The second timeline takes place nine years earlier, in 1941 Marseille, where a group of refugees has gathered in the home of Varian Fry. These refugees are surrealist artists, and while there, they’re joined by Jack Parsons, a scientist and occultist, who believes he can capture the artists’ creative power in a battery and use it to re-create the legendary Golem of Prague. But Parsons underestimates the power he’s tried to harness and the battery sets off the S-Blast.
Nine years later, the manifs still move uncontrolled through the streets of Paris and the Nazis have been trying to create and control their own manifs, which they believe will help them win the war. It’s up to a small group consisting of a young man named Thibaut, an American photographer named Sam, and an “exquisite corpse” manif to stop the Nazis.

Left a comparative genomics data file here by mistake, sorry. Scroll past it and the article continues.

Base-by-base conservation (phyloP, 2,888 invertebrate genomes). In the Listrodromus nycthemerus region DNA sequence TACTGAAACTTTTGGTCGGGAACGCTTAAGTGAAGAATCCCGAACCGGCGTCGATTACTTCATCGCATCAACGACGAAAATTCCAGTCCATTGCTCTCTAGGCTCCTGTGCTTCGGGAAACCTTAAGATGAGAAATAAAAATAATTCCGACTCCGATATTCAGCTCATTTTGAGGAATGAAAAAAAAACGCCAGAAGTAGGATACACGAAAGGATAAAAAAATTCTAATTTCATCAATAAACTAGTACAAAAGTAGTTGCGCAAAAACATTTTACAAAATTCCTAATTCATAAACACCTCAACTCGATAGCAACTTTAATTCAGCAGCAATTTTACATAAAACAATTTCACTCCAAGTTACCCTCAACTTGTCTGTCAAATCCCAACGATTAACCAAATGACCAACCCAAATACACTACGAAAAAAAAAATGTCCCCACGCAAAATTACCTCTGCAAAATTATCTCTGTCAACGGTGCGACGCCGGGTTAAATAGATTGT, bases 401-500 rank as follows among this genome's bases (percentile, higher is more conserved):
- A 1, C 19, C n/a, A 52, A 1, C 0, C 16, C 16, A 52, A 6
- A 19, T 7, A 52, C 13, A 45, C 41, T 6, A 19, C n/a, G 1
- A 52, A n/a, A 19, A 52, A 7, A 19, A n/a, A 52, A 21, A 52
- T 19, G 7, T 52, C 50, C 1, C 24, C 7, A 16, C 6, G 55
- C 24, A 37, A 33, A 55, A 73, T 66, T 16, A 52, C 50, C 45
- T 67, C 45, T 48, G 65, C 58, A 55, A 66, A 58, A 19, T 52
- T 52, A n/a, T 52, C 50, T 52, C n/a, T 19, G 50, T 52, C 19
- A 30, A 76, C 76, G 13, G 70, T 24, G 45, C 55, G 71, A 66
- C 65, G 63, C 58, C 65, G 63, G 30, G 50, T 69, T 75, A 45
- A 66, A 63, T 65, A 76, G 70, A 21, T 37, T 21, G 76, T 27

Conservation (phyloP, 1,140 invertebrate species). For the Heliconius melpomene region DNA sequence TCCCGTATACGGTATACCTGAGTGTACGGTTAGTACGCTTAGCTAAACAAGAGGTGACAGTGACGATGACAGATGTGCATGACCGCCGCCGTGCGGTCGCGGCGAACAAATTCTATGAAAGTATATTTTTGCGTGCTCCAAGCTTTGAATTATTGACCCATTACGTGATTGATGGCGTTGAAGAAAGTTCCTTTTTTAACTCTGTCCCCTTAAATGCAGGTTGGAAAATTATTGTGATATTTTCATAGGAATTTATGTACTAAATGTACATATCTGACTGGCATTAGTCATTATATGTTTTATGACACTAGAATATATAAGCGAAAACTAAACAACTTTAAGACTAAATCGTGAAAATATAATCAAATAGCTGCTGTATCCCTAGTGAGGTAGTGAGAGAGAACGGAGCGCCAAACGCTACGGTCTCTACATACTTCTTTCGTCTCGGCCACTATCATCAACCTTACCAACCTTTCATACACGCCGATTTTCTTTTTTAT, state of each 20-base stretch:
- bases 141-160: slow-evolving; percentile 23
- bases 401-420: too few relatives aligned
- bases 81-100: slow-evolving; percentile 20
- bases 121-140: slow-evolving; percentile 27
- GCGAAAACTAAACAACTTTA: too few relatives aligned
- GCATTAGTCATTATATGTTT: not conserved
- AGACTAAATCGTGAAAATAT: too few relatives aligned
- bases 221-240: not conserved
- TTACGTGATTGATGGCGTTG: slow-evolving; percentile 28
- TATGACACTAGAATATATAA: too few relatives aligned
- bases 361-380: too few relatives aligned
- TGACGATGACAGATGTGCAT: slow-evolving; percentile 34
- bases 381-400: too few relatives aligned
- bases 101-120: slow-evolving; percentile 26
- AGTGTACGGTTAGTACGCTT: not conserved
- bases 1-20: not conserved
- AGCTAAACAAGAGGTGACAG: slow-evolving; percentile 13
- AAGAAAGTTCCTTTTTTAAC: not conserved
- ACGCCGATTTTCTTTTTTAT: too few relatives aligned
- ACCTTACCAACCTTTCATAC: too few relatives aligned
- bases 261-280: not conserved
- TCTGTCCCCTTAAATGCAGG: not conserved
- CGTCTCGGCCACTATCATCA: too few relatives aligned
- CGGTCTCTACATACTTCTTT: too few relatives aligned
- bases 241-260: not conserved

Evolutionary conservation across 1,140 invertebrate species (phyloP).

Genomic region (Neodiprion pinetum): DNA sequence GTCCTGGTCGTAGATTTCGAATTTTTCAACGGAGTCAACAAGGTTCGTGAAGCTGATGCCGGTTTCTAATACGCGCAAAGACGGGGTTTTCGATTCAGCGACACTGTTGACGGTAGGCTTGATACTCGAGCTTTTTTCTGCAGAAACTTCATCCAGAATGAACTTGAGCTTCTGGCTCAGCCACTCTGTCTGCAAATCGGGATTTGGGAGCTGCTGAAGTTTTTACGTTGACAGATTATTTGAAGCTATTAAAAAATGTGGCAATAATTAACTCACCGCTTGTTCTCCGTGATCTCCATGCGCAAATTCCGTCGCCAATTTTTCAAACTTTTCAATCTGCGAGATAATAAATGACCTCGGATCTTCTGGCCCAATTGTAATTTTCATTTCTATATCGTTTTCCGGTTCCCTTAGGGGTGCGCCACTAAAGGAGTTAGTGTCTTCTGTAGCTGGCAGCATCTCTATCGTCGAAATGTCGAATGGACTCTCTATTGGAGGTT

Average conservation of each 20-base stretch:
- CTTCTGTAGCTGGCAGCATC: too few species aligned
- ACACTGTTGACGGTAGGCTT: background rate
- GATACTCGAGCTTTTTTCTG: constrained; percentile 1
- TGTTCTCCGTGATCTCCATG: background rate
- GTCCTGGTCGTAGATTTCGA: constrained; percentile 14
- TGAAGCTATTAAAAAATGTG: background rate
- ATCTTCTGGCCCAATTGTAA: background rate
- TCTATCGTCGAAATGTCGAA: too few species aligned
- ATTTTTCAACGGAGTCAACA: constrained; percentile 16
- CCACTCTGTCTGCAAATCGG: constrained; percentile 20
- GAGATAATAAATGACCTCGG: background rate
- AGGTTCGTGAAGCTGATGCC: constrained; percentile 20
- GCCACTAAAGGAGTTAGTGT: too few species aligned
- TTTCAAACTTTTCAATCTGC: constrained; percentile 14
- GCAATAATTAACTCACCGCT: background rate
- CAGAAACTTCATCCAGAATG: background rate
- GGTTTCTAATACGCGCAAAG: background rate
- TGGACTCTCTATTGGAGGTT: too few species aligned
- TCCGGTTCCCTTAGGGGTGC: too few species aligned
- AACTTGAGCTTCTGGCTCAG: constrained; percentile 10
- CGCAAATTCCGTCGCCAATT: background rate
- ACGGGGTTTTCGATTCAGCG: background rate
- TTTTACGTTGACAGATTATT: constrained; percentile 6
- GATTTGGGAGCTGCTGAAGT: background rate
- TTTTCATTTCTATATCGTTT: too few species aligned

I’ll admit that several times while reading this book the thought occurred to me that I wasn’t smart enough to truly appreciate Miéville’s story. I’m not an Art History graduate, so I’m sure my level of appreciation for the story is only a fraction of what it could have been. Regardless, though, I enjoyed the book a lot, and was once again in awe of what Miéville accomplishes every time he tells a story. His books are unlike anything else you’ll ever read.
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